The Law on Libraries (1998) aims to improve the organisation of libraries, make libraries more effective and valuable, and extend library and information services to people living in rural areas. It provides the legal basis that libraries require to do their job effectively, improve, and update their working methods. The Act formulates the principles of state policy on libraries, provides an everyday basis for the library system, regulates the founding and running of libraries, and covers funding, the public’s rights regarding the use of libraries, and the principles of international cooperation in this area.
The Law on Publishing (2000) is designed to remedy shortcomings in the publishing and printing industry and supply the lack of comprehensive legislation in this sector. The Act lays down the main principles of state policy, specifies the state’s duties, defines optimum approaches to the organisation and running of publishing and printing activities, and formulates principles to govern relations between operatives in this area.
Publishers, printing companies, distributors are entirely free in preparing thematic plans and programmes, selecting topics and authors, determining the circulation, price and trade supplements (discounts) of publications (except for publications financed based on state programmes), forms of communication with each other and other legal entities and individuals.
The Law on Mass Media (1999) regulates the general rules of search, acquisition, preparation, transmission, production and dissemination of mass information. It determines the basis of organisational, legal and economic activities of the press, news agencies, and television and radio organisations.
Article 29 (“Mandatory copies”) of the Law on Mass Media, Article 15 of the Law on Libraries (‘Provision of libraries with free compulsory copies”) and article 22 of the Law on Publishing (“Mandatory copies”) regulate legal deposit (compulsory library copies) matters. Obligatory copies of printed materials issued by state and non-state publishing houses, polygraphic enterprises engaged in publishing activities and other legal entities must be sent to the library designated by the Ministry for Culture (3 free obligatory copies) and to the libraries determined by the Milli Majlis (2 free mandatory copies). In addition, all newspapers and magazines published in the Republic of Azerbaijan must send two free copies of their newspapers and magazines to the libraries specified above. Electronic versions of the obligatory copies shall also be submitted to libraries if stipulated in the contract concluded between the customer and the publishing house (publisher). The use of objects included in the Library Fund is carried out following the Law on Copyright and Related Rights requirements.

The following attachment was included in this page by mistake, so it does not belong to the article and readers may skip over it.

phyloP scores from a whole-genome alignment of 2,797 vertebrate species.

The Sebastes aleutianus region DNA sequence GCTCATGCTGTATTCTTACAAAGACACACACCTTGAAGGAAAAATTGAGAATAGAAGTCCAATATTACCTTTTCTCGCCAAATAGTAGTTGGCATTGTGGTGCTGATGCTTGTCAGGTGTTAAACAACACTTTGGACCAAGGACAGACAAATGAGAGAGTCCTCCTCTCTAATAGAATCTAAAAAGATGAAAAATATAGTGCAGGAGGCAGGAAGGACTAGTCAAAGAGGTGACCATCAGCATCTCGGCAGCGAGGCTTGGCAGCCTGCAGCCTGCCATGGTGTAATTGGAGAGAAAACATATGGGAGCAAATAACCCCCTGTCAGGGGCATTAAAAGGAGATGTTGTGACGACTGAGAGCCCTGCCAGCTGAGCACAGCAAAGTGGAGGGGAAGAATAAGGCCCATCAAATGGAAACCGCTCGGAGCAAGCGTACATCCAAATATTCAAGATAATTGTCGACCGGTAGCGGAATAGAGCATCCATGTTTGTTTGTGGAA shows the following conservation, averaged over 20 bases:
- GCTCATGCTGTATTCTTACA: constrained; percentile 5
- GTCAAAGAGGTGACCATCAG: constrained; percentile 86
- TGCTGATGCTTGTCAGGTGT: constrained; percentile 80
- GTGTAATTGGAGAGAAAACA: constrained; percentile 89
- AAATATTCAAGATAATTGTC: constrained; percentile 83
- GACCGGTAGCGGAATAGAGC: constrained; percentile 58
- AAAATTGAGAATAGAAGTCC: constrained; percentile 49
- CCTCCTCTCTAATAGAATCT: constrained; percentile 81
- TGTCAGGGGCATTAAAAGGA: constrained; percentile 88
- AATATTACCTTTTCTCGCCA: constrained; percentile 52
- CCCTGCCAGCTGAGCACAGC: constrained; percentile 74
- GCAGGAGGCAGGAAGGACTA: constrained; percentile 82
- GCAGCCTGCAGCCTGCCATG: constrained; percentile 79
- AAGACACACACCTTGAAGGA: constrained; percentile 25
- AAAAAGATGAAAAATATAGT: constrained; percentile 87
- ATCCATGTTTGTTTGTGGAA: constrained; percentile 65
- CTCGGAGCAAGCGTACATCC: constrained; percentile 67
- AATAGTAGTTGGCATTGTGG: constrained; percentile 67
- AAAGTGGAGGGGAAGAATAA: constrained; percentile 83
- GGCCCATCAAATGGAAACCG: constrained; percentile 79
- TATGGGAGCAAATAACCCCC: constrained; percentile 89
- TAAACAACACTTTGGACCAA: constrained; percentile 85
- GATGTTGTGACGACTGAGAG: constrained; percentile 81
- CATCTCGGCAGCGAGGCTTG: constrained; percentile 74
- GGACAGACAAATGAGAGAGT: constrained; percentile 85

There is no special translation legislation. However, the Azerbaijan State Translation Centre (AzSTC) under the Cabinet of Ministers was founded in 2012 to oversee the accuracy of the language and translation in the country; and promote Azerbaijani literature worldwide at the international level and world literature in the country through translations into Azerbaijani.